Film Regulation and the Issue of Morality

The question of “morality” is one that is discussed often from a sociological perspective. When it comes to the media, there are two core aspects that blur the lines of what is “moral” and cause much controversy. The issue that often comes about involves our nation’s promise of freedom of speech and press. The First Amendment states, “Congress shall make no law…abridging the freedom of speech, or of the press…”. Yes, one of our country’s main principles is to the freedom of the people, but the nation is also obligated to the protection of the people. How can we balance the two? If the press, and the views of the people projected through media, is free, then our youth can easily be exposed to corrupting material. But when the government regulates the media, isn’t that robbing us of our First Amendment rights? There is no easy answer to the question, and what is moral varies greatly among people.

Personally, I believe it is absolutely necessary that the media, particularly the entertainment industry is regulated. With that said, I don’t agree with every regulation and the degree of censorship on certain mediums, but I do acknowledge its purpose. Like many kids, I grew up exposed only to a narrow range of films and television programs. My mother believed that it was only appropriate for me to watch programs that were intended for my age. Like many parents, she both relied on and didn’t entirely trust film and TV regulations-she used ratings as a guide, but didn’t trust that I had the capacity to make the right decisions when I was in control. I hated the notion at the time, but I can’t imagine how I would have been affected viewing any of the material that I can now.

These are the very reasons that organizations like the Motion Picture Association of America (MPPA). Without regulations, there is no way to guarantee that films and television programs are being viewed by an appropriate audience. However, given that these corporations have power over ratings and regulations and the film and television companies do not, it’s hard to say who is in the right. It is difficult to consensually decide what is “moral” in a nation of people who think so differently from one another.

Regardless of controversy, I support the majority of the regulation enforced by the MPPA. The MPPA is best known for their institution of film ratings. These ratings are a basic value system intended to give people an idea of what they are watching. They also give parents the power to know the general basis of what their children are watching and regulate it as they please. On the MPPA’s website, the first question on their “Guide to Ratings” is “What is the purpose of the rating system?” They answer with, “Movie ratings provide parents with advance information about the content of movies to help them determine what movies are appropriate for their children at any age. After all, parents are best suited to knowing each of their children’s individual sensitivities and sensibilities to pick movies for them. Ratings are assigned by a board of parents who consider factors such as violence, sex, language and drug use, then assign a rating they believe the majority of American parents would give a movie.” Their answer is very specific and caters to a concern that is common to many parents. Because parents contribute to these rating decisions, parents can feel assured that the ratings are based upon values similar to their own. The MPPA is clear in that their aim is not to censor what America views, but rather to warn and prepare us of the nature of what we view. The guidelines that dictate these ratings are brief, and a whole new set of issues are presented past the issue of what children are watching. It is impossible to say that a film “should” be PG-13 or R, R or NC-17, etc. Like the MPAA stated regarding children, parents are the only people who truly know their children’s specific sensibilities and what is appropriate. As people, we all have our own sensibilities, and our ideas on what is “moral” are dependent on those sensibilities. Ratings do not always match up perfectly, but rather give us some guidelines. In my opinion, it’s better to have a rating that is slightly off than none at all. Maybe a G rated movie has principles a parent thinks should be PG, but the consequences would be much more grave if their child watched a movie with more inappropriate material and even less guidance.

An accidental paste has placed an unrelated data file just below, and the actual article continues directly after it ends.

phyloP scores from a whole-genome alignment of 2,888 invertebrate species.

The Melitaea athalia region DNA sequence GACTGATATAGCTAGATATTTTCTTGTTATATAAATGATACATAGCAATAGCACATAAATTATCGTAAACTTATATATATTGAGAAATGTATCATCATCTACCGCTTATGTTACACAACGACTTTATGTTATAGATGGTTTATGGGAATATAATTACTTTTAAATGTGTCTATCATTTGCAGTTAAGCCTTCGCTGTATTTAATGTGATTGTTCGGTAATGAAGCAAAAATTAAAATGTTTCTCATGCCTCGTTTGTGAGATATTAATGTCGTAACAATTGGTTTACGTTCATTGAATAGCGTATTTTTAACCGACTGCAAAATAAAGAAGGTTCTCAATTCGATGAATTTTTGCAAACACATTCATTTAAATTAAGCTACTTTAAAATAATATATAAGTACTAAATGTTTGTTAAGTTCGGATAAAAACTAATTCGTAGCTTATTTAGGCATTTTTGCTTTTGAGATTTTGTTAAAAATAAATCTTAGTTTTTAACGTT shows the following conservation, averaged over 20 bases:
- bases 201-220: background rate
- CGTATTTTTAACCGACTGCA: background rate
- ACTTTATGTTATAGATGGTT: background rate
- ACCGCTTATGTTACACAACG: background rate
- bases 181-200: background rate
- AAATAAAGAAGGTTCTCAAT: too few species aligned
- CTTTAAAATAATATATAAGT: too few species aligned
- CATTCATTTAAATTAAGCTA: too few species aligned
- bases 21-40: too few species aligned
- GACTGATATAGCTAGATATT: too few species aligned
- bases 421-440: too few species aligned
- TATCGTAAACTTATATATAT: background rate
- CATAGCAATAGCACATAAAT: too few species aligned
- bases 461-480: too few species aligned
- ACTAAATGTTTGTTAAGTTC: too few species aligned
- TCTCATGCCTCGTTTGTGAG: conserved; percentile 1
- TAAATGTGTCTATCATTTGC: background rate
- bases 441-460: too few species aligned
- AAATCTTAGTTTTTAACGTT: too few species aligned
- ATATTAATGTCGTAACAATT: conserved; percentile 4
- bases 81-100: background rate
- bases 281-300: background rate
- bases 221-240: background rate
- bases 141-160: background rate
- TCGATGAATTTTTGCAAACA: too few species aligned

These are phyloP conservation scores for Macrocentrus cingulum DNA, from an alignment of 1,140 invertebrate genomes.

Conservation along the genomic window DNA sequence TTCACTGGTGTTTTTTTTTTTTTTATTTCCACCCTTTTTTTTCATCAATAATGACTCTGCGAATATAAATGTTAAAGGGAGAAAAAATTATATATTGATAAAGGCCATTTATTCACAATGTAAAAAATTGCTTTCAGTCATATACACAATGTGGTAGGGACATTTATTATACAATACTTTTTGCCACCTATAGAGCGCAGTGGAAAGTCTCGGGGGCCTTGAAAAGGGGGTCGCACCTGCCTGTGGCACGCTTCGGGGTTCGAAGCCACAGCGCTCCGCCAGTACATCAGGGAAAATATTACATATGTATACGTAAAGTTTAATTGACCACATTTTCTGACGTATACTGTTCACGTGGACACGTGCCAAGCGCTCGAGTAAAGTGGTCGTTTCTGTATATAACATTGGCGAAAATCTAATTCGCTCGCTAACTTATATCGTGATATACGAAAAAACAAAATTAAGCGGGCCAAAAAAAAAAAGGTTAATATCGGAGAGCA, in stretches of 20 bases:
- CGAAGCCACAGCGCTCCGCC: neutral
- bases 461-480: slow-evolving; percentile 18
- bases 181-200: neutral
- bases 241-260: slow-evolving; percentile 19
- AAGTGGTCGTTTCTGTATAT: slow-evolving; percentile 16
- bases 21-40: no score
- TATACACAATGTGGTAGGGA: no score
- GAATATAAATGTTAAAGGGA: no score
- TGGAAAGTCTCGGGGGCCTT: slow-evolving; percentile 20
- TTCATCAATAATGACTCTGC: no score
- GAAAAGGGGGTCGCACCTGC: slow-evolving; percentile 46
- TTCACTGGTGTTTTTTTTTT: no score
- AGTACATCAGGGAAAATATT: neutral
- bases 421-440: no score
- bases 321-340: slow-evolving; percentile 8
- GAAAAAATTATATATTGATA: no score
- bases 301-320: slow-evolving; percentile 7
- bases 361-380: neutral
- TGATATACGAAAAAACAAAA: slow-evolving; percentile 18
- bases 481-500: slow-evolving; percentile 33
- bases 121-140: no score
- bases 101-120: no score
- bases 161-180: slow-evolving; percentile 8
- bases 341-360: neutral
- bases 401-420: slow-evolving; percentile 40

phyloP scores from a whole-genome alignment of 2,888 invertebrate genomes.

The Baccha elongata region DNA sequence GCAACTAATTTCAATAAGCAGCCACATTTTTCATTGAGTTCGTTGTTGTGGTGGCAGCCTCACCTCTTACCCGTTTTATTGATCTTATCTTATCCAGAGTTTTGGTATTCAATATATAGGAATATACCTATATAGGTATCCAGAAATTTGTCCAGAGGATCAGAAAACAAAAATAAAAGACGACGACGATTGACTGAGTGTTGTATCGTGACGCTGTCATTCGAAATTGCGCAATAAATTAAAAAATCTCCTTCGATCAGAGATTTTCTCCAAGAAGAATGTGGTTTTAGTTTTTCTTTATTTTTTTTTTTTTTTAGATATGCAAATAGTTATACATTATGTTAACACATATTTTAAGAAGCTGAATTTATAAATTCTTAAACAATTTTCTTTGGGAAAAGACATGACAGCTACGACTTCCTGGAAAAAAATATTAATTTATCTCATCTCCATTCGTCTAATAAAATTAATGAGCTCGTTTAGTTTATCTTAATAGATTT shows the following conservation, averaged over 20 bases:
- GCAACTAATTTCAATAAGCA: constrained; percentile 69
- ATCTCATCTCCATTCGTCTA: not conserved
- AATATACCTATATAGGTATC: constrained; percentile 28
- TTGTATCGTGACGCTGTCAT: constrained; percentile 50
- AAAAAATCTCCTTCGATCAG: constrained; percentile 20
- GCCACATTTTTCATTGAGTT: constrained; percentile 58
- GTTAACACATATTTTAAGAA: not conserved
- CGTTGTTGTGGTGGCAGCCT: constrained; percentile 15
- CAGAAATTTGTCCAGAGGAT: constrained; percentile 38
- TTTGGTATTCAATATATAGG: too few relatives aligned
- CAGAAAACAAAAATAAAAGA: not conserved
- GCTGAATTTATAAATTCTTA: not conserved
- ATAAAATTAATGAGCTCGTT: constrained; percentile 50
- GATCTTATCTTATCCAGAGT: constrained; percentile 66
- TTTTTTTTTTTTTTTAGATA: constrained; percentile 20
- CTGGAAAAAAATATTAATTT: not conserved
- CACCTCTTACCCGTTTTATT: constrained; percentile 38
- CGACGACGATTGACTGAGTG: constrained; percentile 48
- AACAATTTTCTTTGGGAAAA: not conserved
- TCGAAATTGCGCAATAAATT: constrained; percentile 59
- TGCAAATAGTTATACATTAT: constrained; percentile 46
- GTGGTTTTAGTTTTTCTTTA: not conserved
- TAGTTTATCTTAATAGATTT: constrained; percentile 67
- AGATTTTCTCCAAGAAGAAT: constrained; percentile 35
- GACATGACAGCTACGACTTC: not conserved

At the end of the day, I can see why there is controversy: parents don’t always see eye to eye, people don’t see eye to eye, and filmmakers may be deterred from certain audiences due to differences in opinion. However, I think it is vitally important that we have some regulation of morality. I don’t agree with every idea of the MPPA, but I am glad that I didn’t grow up entirely exposed to the media as I am today.

Sources:

http://www.mpaa.org

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